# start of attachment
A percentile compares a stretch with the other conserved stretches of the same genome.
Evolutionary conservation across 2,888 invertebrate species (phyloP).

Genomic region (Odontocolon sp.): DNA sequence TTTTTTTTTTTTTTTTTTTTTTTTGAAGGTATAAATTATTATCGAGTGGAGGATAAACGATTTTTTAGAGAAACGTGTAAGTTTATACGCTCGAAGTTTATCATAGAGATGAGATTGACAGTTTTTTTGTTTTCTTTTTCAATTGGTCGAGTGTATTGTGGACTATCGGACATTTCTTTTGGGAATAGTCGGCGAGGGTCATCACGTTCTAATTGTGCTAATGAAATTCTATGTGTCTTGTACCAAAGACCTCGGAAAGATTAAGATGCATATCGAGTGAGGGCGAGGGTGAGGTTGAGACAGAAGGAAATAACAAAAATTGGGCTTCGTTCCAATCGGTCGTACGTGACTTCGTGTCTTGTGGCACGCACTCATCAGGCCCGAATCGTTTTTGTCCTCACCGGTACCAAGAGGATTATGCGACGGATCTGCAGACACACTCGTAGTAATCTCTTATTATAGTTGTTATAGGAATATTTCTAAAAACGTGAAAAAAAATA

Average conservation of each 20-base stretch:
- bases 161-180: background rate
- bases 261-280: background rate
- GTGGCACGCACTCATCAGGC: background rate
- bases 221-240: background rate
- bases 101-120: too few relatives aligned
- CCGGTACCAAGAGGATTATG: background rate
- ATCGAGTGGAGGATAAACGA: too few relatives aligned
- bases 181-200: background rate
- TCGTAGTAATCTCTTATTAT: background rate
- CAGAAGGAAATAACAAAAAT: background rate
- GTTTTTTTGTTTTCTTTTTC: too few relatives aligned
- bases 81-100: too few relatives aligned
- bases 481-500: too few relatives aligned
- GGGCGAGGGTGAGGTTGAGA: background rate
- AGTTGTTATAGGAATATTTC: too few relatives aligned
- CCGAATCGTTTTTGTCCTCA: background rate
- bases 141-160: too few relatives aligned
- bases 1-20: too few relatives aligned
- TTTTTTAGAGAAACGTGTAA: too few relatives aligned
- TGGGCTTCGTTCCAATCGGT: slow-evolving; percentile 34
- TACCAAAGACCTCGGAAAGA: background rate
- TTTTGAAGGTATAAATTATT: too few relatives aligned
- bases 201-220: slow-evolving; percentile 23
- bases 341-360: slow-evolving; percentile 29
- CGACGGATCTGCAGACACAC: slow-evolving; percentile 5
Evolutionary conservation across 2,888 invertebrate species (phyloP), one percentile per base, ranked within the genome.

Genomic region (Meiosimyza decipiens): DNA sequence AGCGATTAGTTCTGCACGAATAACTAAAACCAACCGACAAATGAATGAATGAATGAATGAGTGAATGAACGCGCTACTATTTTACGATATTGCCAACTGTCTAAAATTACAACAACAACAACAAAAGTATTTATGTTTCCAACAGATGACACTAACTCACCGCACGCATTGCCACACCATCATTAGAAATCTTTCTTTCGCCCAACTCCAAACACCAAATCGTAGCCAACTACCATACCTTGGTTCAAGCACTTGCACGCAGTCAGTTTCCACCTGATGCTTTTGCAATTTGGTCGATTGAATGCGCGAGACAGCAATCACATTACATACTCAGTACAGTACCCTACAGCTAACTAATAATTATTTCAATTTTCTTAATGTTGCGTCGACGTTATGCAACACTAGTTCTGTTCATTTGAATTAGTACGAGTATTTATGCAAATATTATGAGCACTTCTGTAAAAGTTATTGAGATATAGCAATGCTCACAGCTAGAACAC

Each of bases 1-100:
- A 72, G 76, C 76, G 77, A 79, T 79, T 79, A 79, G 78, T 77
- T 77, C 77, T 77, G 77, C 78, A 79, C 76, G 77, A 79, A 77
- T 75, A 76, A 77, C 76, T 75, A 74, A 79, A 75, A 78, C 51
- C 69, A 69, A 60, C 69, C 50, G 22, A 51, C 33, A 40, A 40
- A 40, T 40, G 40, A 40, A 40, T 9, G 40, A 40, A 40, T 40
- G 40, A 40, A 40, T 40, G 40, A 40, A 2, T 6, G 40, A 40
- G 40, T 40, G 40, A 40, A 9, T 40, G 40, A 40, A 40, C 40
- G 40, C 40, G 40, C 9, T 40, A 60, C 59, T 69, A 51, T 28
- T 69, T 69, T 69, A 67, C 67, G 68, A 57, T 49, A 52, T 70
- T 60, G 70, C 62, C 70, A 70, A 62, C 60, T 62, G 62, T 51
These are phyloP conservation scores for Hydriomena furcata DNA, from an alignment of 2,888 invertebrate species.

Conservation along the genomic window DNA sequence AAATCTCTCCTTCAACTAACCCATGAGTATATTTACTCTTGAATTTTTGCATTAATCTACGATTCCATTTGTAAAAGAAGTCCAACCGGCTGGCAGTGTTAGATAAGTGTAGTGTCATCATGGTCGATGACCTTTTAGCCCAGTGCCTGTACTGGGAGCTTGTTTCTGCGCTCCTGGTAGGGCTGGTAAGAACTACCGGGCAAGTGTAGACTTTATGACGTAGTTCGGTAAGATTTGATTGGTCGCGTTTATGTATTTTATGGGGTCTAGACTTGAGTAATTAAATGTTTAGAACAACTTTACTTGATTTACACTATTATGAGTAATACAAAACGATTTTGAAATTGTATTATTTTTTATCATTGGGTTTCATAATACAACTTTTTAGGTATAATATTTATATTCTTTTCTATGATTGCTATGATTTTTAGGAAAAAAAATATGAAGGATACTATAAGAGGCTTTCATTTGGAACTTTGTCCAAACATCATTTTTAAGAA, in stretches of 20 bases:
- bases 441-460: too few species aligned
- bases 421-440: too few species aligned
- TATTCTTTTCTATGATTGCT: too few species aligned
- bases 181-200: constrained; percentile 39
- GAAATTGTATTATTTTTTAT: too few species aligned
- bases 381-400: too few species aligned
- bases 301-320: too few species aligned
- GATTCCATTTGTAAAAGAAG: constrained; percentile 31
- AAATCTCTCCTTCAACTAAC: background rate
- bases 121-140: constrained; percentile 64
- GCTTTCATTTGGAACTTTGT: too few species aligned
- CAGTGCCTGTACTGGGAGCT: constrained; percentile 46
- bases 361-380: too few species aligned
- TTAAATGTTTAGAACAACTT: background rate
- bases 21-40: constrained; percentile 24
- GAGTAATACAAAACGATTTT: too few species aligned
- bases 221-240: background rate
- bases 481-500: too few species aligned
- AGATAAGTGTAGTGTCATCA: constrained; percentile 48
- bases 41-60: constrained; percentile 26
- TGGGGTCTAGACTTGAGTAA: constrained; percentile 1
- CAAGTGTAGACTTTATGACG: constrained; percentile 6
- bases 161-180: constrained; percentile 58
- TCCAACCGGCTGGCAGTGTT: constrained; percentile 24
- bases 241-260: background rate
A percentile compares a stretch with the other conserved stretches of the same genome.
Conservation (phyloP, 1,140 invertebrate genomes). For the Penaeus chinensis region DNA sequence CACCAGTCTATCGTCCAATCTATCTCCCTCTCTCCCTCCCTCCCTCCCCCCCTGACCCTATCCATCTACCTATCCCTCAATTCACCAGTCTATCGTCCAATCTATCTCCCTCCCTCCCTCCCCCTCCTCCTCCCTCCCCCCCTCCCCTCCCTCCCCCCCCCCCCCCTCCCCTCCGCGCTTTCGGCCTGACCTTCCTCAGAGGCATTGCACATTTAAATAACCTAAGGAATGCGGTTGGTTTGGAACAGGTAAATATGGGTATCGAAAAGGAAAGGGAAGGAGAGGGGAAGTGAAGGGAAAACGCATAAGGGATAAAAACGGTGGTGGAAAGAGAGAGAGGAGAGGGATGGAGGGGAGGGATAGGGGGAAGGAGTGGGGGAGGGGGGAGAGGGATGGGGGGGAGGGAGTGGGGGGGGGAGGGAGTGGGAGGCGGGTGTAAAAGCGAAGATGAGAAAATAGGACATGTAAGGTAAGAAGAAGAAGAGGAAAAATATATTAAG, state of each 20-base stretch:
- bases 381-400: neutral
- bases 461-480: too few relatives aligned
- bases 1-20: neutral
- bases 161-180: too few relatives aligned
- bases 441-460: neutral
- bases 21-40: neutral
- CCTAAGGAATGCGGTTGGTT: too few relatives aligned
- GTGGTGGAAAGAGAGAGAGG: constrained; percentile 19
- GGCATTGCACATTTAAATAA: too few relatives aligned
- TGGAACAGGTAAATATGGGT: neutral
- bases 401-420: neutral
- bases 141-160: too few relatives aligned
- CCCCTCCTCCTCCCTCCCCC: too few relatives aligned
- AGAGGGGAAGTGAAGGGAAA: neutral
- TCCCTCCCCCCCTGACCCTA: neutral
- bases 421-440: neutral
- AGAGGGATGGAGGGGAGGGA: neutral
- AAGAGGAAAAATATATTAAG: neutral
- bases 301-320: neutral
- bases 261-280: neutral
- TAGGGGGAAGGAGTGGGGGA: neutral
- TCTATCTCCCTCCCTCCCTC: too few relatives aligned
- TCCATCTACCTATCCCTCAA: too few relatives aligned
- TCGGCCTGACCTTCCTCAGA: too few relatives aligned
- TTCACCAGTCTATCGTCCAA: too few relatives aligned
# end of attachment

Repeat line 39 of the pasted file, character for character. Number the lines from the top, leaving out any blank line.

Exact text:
- G 40, T 40, G 40, A 40, A 9, T 40, G 40, A 40, A 40, C 40